AND post on Twitter claims that the popular clothing retailer H&M is doing something called greenwashing.
“I find it … astonishing how a company like H&M would resort to ‘greenwashing’ … it’s like lying, isn’t it?,” the tweet read.
Is there any truth to this? Why is H&M accused of greenwashing? And what is greenwashing anyway?
Here’s how we checked it.
Search by keywords
First we searched the keywords “what is greenwashing” and “fact checking” and found this article from AFP. It said greenwashing is a form of marketing that “makes companies appear more climate friendly than they really are”.
It’s akin to pink washing. Then companies promote Pride Month in their marketing materials while supporting anti-LGBTQ+ politicians and candidates.
In greenwashing, the company stretches the truth about how environmentally friendly they are. They might claim to use recycled materials or to produce more sustainable clothing. They might say they’re reducing water use in production or diverting materials from landfills – when they’re not.
In any case, companies do it to make money or to look good. But why is H&M, a fast fashion company based in Sweden, being accused of being green?
The tweet contained a screenshot but no link to the post from ESG today, an environmental business publication. So we practiced the media literacy tip of reading upstream — or going directly to the source by doing a keyword search to find the original article. The article states that H&M had exaggerated its claims about sustainable fashion.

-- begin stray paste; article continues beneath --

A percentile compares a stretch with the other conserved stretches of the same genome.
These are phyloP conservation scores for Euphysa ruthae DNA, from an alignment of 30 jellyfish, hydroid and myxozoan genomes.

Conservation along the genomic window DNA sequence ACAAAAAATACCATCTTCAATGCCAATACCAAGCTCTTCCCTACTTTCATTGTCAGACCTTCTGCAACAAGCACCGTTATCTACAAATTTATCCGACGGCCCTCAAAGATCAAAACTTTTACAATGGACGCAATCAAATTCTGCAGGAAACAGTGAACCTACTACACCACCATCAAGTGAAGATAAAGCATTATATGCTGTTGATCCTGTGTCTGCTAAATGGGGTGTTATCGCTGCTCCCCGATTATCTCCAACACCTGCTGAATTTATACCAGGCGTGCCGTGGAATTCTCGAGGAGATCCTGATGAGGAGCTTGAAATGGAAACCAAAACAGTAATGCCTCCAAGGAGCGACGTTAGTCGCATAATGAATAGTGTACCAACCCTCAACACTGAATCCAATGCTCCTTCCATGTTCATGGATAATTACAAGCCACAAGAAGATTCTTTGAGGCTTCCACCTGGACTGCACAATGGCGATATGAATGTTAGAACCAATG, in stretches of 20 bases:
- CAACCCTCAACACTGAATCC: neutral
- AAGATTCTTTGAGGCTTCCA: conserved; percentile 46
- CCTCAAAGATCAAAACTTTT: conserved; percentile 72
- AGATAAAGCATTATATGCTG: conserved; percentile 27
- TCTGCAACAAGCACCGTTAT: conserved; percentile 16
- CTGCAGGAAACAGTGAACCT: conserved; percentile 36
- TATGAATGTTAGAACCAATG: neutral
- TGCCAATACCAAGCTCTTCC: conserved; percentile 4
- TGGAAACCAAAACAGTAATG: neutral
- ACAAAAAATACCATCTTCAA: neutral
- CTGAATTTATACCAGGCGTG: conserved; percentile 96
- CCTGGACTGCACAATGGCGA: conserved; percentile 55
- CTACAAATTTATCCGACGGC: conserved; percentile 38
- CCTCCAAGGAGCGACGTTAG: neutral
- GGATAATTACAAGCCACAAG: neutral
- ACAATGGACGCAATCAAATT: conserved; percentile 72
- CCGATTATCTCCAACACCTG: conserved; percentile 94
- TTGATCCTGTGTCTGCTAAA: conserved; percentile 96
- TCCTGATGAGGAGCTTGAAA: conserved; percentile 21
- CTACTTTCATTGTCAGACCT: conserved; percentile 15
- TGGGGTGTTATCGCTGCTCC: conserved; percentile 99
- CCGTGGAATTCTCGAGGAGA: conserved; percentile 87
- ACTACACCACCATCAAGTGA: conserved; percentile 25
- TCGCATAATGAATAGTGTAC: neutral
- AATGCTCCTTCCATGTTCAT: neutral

Another article from Forbes it focuses on specifics. Here’s just one: H&M claimed to use 30% less water to make its products when in fact it used 30% more.
H&M is not the only company involved in the production of clothing. Other popular retailers such as Zara, Pretty Little Thing and Shein have also been accused of greenwashing, mostly in their efforts to launch resale platforms that exaggerate the sustainability of used clothing.
A few tips
What can we as consumers do to spot greenwashing? Article from BBC news advises seven tips on how to spot it, including:
- Our MediaWise tried and true tip: read sideways. Try to find another credible source that supports the manufacturer’s claims.
- Be careful with “green” buzzwords like “eco,” “sustainable,” and “green.” These words “are commonly used by companies to make business appear environmentally conscious, but rarely refer to any scientific standards,” says the BBC.
- Check the company’s ownership. Sometimes larger companies with questionable environmental practices buy smaller companies that target environmentally conscious customers. Google the company name and “owned” or “affiliated brands.” Do some research and determine the company’s overall environmental impact.
Context is needed. Based on the evidence we reviewed, we can rate the original tweet accusing H&M of greenwashing as “necessary context”. While the company may have overstated its sustainable fashion claims, it has since agreed to put clearer markings on his clothes or remove them entirely.
ATTENTION TEACHERS: This fact check is in the free, one-hour lesson plan about companies that “greenwash” and how to spot it. The lesson is available through PBS LearningMedia and includes a lesson summary and handout, among other resources.